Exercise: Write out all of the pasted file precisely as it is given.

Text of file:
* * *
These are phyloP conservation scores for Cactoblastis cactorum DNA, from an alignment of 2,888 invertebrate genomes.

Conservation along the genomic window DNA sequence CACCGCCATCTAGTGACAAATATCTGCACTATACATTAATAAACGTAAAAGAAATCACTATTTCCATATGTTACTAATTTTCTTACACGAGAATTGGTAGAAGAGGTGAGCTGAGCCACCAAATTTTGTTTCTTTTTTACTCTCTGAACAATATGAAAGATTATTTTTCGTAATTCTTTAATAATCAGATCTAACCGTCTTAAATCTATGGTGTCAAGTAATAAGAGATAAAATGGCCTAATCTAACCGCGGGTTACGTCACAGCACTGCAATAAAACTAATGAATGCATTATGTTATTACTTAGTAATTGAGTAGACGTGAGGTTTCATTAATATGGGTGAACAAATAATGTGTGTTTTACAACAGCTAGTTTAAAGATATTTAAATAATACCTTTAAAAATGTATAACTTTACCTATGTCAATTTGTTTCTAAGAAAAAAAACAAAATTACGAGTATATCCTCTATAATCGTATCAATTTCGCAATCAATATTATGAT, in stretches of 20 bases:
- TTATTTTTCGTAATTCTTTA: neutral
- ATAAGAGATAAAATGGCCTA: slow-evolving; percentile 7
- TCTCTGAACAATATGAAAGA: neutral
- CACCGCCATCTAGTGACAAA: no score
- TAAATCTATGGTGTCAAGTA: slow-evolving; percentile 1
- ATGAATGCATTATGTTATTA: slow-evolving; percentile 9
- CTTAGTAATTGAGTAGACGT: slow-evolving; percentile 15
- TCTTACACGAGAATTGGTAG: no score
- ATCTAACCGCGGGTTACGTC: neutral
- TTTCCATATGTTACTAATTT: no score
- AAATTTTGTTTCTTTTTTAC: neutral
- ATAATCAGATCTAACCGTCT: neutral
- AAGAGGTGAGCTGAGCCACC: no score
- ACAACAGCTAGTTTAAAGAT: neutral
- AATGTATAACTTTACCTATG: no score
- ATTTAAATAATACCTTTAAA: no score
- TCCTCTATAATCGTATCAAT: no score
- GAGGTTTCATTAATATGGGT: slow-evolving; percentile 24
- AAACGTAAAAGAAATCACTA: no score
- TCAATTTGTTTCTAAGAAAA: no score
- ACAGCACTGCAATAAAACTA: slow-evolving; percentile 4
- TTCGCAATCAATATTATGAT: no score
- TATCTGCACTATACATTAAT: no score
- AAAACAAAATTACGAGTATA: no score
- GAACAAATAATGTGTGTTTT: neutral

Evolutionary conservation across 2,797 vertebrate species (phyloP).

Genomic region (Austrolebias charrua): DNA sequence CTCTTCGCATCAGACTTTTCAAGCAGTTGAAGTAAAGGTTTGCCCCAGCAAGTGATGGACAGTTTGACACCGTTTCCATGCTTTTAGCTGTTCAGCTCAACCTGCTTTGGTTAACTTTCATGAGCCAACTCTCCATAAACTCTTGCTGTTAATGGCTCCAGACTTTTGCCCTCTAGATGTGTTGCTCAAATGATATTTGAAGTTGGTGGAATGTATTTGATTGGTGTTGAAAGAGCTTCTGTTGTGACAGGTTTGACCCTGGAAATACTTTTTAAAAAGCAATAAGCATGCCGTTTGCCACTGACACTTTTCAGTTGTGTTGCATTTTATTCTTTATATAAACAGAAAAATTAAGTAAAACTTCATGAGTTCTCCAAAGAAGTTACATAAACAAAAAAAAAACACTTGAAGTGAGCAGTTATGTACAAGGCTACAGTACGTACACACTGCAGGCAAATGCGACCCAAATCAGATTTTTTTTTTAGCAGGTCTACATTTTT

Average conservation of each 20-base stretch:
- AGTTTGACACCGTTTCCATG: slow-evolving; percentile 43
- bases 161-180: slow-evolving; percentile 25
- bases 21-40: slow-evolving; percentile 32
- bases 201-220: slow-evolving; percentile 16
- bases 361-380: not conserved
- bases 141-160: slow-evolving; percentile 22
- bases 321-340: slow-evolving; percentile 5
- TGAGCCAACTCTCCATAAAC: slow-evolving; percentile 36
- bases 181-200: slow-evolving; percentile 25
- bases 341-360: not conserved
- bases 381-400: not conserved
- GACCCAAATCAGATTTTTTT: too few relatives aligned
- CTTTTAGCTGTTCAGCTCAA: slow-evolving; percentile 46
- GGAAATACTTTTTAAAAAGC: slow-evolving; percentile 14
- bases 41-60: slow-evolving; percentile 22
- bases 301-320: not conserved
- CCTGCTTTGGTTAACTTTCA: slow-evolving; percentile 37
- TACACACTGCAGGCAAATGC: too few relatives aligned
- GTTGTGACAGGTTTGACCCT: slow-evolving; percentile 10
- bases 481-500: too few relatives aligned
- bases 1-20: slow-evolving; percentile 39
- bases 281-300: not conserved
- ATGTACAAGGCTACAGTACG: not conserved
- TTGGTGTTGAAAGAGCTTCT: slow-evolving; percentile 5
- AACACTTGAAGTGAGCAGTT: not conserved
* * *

These are phyloP conservation scores for Cactoblastis cactorum DNA, from an alignment of 2,888 invertebrate genomes.

Conservation along the genomic window DNA sequence CACCGCCATCTAGTGACAAATATCTGCACTATACATTAATAAACGTAAAAGAAATCACTATTTCCATATGTTACTAATTTTCTTACACGAGAATTGGTAGAAGAGGTGAGCTGAGCCACCAAATTTTGTTTCTTTTTTACTCTCTGAACAATATGAAAGATTATTTTTCGTAATTCTTTAATAATCAGATCTAACCGTCTTAAATCTATGGTGTCAAGTAATAAGAGATAAAATGGCCTAATCTAACCGCGGGTTACGTCACAGCACTGCAATAAAACTAATGAATGCATTATGTTATTACTTAGTAATTGAGTAGACGTGAGGTTTCATTAATATGGGTGAACAAATAATGTGTGTTTTACAACAGCTAGTTTAAAGATATTTAAATAATACCTTTAAAAATGTATAACTTTACCTATGTCAATTTGTTTCTAAGAAAAAAAACAAAATTACGAGTATATCCTCTATAATCGTATCAATTTCGCAATCAATATTATGAT, in stretches of 20 bases:
- TTATTTTTCGTAATTCTTTA: neutral
- ATAAGAGATAAAATGGCCTA: slow-evolving; percentile 7
- TCTCTGAACAATATGAAAGA: neutral
- CACCGCCATCTAGTGACAAA: no score
- TAAATCTATGGTGTCAAGTA: slow-evolving; percentile 1
- ATGAATGCATTATGTTATTA: slow-evolving; percentile 9
- CTTAGTAATTGAGTAGACGT: slow-evolving; percentile 15
- TCTTACACGAGAATTGGTAG: no score
- ATCTAACCGCGGGTTACGTC: neutral
- TTTCCATATGTTACTAATTT: no score
- AAATTTTGTTTCTTTTTTAC: neutral
- ATAATCAGATCTAACCGTCT: neutral
- AAGAGGTGAGCTGAGCCACC: no score
- ACAACAGCTAGTTTAAAGAT: neutral
- AATGTATAACTTTACCTATG: no score
- ATTTAAATAATACCTTTAAA: no score
- TCCTCTATAATCGTATCAAT: no score
- GAGGTTTCATTAATATGGGT: slow-evolving; percentile 24
- AAACGTAAAAGAAATCACTA: no score
- TCAATTTGTTTCTAAGAAAA: no score
- ACAGCACTGCAATAAAACTA: slow-evolving; percentile 4
- TTCGCAATCAATATTATGAT: no score
- TATCTGCACTATACATTAAT: no score
- AAAACAAAATTACGAGTATA: no score
- GAACAAATAATGTGTGTTTT: neutral

Evolutionary conservation across 2,797 vertebrate species (phyloP).

Genomic region (Austrolebias charrua): DNA sequence CTCTTCGCATCAGACTTTTCAAGCAGTTGAAGTAAAGGTTTGCCCCAGCAAGTGATGGACAGTTTGACACCGTTTCCATGCTTTTAGCTGTTCAGCTCAACCTGCTTTGGTTAACTTTCATGAGCCAACTCTCCATAAACTCTTGCTGTTAATGGCTCCAGACTTTTGCCCTCTAGATGTGTTGCTCAAATGATATTTGAAGTTGGTGGAATGTATTTGATTGGTGTTGAAAGAGCTTCTGTTGTGACAGGTTTGACCCTGGAAATACTTTTTAAAAAGCAATAAGCATGCCGTTTGCCACTGACACTTTTCAGTTGTGTTGCATTTTATTCTTTATATAAACAGAAAAATTAAGTAAAACTTCATGAGTTCTCCAAAGAAGTTACATAAACAAAAAAAAAACACTTGAAGTGAGCAGTTATGTACAAGGCTACAGTACGTACACACTGCAGGCAAATGCGACCCAAATCAGATTTTTTTTTTAGCAGGTCTACATTTTT

Average conservation of each 20-base stretch:
- AGTTTGACACCGTTTCCATG: slow-evolving; percentile 43
- bases 161-180: slow-evolving; percentile 25
- bases 21-40: slow-evolving; percentile 32
- bases 201-220: slow-evolving; percentile 16
- bases 361-380: not conserved
- bases 141-160: slow-evolving; percentile 22
- bases 321-340: slow-evolving; percentile 5
- TGAGCCAACTCTCCATAAAC: slow-evolving; percentile 36
- bases 181-200: slow-evolving; percentile 25
- bases 341-360: not conserved
- bases 381-400: not conserved
- GACCCAAATCAGATTTTTTT: too few relatives aligned
- CTTTTAGCTGTTCAGCTCAA: slow-evolving; percentile 46
- GGAAATACTTTTTAAAAAGC: slow-evolving; percentile 14
- bases 41-60: slow-evolving; percentile 22
- bases 301-320: not conserved
- CCTGCTTTGGTTAACTTTCA: slow-evolving; percentile 37
- TACACACTGCAGGCAAATGC: too few relatives aligned
- GTTGTGACAGGTTTGACCCT: slow-evolving; percentile 10
- bases 481-500: too few relatives aligned
- bases 1-20: slow-evolving; percentile 39
- bases 281-300: not conserved
- ATGTACAAGGCTACAGTACG: not conserved
- TTGGTGTTGAAAGAGCTTCT: slow-evolving; percentile 5
- AACACTTGAAGTGAGCAGTT: not conserved